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 White paper on crime 2001 Part3/Chap.1/Sec.4/4. 

4. Bullying and delinquency

  According to the data obtained from the Elementary and Secondary Education Bureau, Ministry of Education, Culture, Sports, Science and Technology, 31,359 incidents of bullying were in public elementary, junior high, senior high, and special education schools in 1999 (fiscal year) (a drop of 13.8% from the previous year). By type of bullying (the aggregate total of 43,487 incidents), teasing and taunting had the largest cases with 12,649 incidents (29.1%), followed by verbal threats with 7,799 cases (17.9%), assaults with 6,828 cases (15.7%), and exclusions from groups with 6,068 cases (14.0%). In short, bullying takes various forms, not all of which are considered the focus of criminal justice procedures. Moreover, in reality the very nature of bullying makes it difficult to grasp the actual situations.
  The number of cases resulting from bullying and the number of juveniles subjected to guidance for bullying both showed a long-term downward trend after peaking in 1985 at 638 cases and 1,950 persons. In 2000, however, the number of cases rose by 33 (24.1%) to 170 cases, while the number of juveniles subjected to guidance increased by 81 persons (22.0%) to 450 persons (source:Community Safety Bureau, National Police Agency). Concerning bullying, there are cases in which juvenile victims may commit homicide, bodily injury, etc. in retaliation for bullying or commit suicide. Of the 170 cases resulting from bullying in 2000, 11 cases were classified as retaliation.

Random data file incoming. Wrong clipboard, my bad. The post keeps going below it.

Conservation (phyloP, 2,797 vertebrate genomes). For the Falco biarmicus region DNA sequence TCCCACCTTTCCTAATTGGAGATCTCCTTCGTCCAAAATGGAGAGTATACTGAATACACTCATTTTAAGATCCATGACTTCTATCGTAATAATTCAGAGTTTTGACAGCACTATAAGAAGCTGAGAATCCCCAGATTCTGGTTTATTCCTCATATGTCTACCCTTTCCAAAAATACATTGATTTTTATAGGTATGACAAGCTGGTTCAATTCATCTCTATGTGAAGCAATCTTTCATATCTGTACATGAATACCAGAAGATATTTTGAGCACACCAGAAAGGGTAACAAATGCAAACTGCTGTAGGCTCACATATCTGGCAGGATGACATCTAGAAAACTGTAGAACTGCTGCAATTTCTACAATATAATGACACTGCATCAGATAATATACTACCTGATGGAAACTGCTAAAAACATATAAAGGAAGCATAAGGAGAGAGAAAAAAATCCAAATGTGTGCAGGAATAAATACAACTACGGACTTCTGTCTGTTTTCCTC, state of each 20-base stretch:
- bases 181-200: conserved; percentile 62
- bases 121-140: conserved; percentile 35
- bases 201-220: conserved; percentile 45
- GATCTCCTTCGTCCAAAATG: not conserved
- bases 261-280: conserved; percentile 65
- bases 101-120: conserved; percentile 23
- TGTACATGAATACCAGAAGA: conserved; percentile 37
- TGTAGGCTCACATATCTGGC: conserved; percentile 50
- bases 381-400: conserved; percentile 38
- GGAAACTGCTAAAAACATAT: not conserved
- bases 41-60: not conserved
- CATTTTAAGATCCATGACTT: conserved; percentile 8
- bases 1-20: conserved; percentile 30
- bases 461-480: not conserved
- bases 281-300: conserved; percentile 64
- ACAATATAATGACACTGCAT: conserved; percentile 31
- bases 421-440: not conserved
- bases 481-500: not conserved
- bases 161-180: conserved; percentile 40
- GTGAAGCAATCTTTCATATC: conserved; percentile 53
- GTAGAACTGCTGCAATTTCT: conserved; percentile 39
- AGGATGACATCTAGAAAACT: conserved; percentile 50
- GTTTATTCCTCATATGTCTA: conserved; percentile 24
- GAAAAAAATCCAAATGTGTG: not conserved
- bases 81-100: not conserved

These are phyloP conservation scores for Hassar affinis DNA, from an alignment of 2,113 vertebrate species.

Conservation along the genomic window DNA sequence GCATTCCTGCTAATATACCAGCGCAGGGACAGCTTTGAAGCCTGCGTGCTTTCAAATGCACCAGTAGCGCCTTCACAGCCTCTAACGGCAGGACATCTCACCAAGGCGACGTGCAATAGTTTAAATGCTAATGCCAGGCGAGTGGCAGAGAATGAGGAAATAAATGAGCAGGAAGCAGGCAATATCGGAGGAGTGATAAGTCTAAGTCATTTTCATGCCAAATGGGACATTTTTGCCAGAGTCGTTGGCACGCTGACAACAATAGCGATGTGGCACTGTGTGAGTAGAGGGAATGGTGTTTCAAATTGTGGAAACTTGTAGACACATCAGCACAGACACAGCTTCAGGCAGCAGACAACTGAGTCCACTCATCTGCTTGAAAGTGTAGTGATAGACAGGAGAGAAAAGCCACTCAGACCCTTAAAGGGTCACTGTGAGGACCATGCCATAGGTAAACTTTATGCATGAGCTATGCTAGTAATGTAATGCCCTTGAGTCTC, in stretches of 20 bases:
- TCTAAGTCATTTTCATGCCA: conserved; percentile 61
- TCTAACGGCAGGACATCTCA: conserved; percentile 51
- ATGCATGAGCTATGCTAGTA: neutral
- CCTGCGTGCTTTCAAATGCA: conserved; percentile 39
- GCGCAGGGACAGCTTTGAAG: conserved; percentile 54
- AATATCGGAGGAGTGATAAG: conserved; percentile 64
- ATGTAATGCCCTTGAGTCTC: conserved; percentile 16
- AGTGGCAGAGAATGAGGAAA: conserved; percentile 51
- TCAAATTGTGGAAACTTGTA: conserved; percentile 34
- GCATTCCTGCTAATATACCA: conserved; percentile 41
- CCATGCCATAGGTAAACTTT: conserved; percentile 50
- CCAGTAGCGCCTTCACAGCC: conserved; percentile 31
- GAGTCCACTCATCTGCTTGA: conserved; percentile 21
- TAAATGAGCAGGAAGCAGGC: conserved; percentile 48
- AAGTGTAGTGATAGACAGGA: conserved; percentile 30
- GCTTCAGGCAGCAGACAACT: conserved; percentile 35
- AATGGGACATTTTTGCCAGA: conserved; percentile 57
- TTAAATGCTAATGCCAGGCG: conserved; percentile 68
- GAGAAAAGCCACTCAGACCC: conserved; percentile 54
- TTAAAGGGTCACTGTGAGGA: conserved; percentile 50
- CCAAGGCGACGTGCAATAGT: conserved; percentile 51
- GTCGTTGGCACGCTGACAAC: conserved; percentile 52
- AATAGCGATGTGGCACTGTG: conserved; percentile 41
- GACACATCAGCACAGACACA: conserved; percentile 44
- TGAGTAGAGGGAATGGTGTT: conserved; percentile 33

In 1994, the Ministry of Justice launched the system of Civil Liberties Commissioners for the Rights of the Child to handle issues of children's rights professionally. 687 commissioners were placed in Legal Affairs Bureaus and District Legal Affairs Bureaus nationwide as of June 1, 2001, to provide consultation services to victims of bullying and to take appropriate measures to eliminate the practice of bullying.